Sanou in Hargeysa, Somaliland

My first Sanou experience

The first Sanou in Hargeysa, capital of Somaliland, was also my first Sanou. Though I’d been briefed in Brussels on what the material consisted of and how to implement it, I wondered how I would do it myself and the impact it would have on the ones involved in the mission there.

First of all, the coordination that demanded the Sanou there, welcomed Carine Daenens and I very warmly and got all the facilities ready for the days to come, giving us all the support needed. On the first 2 days, we introduced the objectives, process, topics, material and agenda to the 8 facilitators chosen by the Coordination. Once the facilitators were divided into 6 groups, the other 2 days were used to the support of each of them on their specific modules, since the organization of flip charts, for instance, to the questions that arose about the content itself so that they could be well prepared to train the participants coming for the 4 day- training.

When the Sanou actually started, the staff from the office in Hargeysa and the hospital in Burco (where MSF has its activities) joined the training summing up 20 people including the facilitators. The whole group was mixed and we had since the cook and head of drivers to the HRCo. Their expectations raised were, generally speaking, to learn more about MSF and how Sanou would help them on that. The associative life in MSF ended up being the most specific issue to be tackled according to them.

From each module a topic caused more curiosity or doubts, either for being new or misunderstood. I guess that in other countries and missions, the groups might show different interest, in Hargeysa, it was the following. Except for module 4, all the others took 3 or 4 hours to be presented. In module 1, for example, témoignage was definitely a definition the facilitators spent more time on. In module 2, several showed not to know much about MSF History and how difficult it was, all along its way, to take complex decisions in regards to interventions. For module 3, the definitions by choice and by default were the ones which took more time being explained and discussed. In module 4, the discussions surrounded the issue of staff coming from different culture backgrounds were the key point. However, the last 2 modules were the most complex and new. The group as a whole didn’t have a clear idea on how the structure of MSF was set up as it is nowadays, how the funds were raised and spent and the associative life.

After the intense 4 days of training, the one thing I would highlight is the high level of commitment of all the participants in the activities proposed. Sanou is a strategy of interactive training, not a top down teaching method and as such, it encourages active participation taking into account each person level of knowledge of MSF which will be exchanged with some other person’s knowledge/experience in a friendly environment. The fact that it has national and international staff different positions gathered with the right to freely speak, may have created an environment where the participation was impressive to me since the beginning. PPTs presentation took much more than the time planned just because of the number of questions, the games and group work activities caught their attention and interest, either if it was a an activity to compose an MSF team or to decide where MSF would intervene. Being an observer passing by each group, even if you see someone leading the group sometimes, it was clear that each of them was there, helping, speaking out, disagreeing, agreeing… Whenever there was a presentation to be made, it was crystal clear how much they had the energy and the will to do their best, how much they got from the 2 days we spent trying to improve the way to communicate with an audience in order to read them and value their voice. As mentioned before, being a young mission and not having an associative life yet, these topics of motions, right to vote caused a great interest and I could see the beginning of a possibility of having some members there and a discussion on how to set up informal ways to discuss the movement, their own mission and maybe having their FAD.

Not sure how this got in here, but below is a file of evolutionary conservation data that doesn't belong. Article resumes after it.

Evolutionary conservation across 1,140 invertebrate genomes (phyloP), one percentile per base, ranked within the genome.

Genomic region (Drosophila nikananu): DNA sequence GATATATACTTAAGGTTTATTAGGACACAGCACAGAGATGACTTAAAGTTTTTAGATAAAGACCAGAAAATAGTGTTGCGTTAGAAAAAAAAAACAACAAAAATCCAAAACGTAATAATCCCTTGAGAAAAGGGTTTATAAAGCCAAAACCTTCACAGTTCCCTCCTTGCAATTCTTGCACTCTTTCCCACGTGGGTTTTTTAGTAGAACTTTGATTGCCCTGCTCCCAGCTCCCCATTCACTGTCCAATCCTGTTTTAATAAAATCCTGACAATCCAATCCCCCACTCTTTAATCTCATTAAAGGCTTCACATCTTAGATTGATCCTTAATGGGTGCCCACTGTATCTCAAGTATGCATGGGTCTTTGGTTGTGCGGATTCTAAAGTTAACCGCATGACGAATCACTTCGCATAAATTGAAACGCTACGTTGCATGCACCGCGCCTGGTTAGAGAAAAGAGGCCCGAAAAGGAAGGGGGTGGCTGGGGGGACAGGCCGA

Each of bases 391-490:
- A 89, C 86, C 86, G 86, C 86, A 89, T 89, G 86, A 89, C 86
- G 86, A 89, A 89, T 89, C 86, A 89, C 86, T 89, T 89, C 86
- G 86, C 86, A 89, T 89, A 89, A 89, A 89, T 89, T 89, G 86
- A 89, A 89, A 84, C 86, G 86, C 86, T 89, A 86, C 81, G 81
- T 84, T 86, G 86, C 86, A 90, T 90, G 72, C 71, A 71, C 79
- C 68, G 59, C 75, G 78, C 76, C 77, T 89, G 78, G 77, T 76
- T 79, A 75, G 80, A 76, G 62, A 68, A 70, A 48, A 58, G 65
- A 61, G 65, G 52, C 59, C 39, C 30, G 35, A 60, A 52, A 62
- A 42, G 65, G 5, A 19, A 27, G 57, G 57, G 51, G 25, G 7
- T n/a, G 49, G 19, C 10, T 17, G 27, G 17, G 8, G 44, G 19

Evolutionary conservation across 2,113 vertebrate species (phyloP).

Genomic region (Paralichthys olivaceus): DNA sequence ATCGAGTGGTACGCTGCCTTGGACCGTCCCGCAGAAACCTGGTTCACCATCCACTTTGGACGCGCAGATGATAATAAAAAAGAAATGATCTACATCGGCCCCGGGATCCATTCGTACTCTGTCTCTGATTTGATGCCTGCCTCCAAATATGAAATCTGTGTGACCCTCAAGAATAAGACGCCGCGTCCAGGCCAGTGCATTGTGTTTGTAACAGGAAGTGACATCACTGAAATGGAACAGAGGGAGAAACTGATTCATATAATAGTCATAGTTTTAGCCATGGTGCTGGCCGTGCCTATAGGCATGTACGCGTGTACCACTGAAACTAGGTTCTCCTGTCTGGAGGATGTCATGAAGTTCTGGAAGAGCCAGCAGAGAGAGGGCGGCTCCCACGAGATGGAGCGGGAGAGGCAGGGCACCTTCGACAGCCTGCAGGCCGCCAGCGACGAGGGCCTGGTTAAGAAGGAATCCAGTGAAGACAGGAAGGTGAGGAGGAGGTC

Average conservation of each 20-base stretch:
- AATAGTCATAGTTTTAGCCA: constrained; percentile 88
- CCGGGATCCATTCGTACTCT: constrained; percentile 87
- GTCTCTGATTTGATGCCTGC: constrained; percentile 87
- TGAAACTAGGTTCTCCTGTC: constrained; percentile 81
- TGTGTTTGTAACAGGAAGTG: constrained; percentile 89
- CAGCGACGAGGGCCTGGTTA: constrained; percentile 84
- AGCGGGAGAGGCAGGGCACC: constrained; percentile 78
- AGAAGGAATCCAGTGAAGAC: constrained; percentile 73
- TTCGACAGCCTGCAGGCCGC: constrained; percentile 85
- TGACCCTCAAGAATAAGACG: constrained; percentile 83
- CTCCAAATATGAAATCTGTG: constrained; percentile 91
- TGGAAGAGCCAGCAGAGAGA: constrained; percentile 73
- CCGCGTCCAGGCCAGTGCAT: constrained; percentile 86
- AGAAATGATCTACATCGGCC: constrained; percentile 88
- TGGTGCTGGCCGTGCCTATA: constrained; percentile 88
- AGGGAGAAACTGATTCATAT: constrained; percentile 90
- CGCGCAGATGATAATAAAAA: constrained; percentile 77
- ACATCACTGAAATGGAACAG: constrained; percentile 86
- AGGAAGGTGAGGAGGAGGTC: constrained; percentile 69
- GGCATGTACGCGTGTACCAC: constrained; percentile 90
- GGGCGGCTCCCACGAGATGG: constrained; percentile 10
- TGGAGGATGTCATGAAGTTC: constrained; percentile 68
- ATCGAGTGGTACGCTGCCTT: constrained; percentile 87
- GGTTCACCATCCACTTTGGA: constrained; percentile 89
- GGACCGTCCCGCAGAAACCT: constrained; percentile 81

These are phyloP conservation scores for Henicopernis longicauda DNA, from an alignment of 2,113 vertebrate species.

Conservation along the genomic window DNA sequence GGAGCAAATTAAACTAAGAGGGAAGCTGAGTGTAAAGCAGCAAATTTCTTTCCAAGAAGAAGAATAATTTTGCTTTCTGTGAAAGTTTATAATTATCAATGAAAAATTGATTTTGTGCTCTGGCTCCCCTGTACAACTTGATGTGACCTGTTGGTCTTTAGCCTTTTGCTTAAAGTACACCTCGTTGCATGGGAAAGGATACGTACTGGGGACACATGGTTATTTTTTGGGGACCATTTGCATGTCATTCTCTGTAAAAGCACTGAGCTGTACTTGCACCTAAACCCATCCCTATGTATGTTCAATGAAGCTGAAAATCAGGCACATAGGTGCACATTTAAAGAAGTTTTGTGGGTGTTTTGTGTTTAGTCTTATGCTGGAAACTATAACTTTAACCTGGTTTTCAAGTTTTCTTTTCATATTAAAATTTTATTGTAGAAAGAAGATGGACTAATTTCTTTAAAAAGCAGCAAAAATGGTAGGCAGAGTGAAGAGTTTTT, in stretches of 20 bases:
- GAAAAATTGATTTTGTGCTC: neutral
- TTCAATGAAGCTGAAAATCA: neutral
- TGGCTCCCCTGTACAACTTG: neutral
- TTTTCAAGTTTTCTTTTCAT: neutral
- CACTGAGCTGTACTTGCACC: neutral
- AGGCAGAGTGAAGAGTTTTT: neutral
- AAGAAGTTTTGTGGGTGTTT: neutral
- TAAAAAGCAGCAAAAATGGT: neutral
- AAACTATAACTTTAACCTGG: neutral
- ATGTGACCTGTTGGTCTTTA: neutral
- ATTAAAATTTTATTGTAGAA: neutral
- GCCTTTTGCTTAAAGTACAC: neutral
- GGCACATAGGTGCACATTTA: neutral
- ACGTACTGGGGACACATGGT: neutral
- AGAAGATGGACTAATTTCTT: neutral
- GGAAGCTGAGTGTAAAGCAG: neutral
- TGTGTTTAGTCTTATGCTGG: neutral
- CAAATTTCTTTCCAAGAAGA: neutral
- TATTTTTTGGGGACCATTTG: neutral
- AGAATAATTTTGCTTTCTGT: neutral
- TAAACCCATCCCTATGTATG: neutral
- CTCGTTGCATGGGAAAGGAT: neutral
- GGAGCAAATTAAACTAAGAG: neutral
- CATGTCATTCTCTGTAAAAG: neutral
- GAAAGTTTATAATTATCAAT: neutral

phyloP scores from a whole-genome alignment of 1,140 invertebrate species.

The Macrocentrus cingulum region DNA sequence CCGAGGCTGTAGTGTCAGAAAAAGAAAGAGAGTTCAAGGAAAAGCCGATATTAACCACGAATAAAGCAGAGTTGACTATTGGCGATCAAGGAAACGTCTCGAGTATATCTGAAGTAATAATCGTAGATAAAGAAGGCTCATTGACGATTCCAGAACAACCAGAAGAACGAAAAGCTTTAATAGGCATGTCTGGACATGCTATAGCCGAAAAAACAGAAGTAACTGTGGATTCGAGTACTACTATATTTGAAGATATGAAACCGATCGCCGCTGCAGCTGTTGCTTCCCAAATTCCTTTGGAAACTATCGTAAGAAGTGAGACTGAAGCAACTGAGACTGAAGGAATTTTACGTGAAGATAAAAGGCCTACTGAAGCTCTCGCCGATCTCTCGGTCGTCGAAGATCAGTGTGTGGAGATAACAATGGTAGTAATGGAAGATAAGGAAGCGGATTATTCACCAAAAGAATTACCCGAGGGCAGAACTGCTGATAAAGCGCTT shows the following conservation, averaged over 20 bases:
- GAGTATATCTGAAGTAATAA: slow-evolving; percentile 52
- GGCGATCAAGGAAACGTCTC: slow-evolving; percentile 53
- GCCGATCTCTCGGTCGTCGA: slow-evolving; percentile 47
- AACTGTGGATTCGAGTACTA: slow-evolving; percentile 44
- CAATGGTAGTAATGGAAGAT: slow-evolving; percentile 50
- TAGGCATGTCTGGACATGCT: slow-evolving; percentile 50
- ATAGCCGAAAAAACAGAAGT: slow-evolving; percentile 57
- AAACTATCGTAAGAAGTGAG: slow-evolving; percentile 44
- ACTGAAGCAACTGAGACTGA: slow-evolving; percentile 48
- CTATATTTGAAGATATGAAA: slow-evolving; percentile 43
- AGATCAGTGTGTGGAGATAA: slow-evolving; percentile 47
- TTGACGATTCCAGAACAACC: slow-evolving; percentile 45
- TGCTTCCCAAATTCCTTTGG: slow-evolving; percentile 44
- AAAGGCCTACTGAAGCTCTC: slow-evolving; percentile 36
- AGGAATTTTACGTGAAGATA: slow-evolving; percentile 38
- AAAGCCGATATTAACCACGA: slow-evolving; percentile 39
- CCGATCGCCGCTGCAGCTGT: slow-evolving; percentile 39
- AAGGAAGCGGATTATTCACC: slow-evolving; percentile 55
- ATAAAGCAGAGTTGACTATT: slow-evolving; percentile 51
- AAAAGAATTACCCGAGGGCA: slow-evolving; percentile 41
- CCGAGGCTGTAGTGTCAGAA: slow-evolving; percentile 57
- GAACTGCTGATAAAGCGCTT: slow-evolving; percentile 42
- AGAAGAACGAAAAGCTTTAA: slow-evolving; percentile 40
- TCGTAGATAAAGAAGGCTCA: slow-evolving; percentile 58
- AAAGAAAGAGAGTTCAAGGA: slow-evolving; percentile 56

Apart from all the positive feedback we got in the end of it, the 3 elements I would point out here are: the closer the participants got to MSF, the empowerment they felt along the process and the engagement to the organization they got or reinforced. Among the comments I heard even at hour lunch time are: “Brussels is not that far”, “I’m an important part of this wheel”, “I’m able to represent it”. From all said before, I’m sure Sanou reached its main goal. The challenge now is how the mission is going to go on with that to guarantee all the others to come may have a chance to know it.

Finally, I’d say that it was an amazing opportunity to have Carine with me once she has much more experience on the Sanou implementation and to start with a very critic and smart group that challenged me many times with their questions. It definitely prepared me to the other Sanou I might go to in terms of its preparation/organization and the level of knowledge I must have to help in the dynamics of the groups and their learning process.

 

If you have a story and some pictures to share from the Sanou in your mission, please send a mail to InsideOCB@msf.org
 
By: Vanessa Cardoso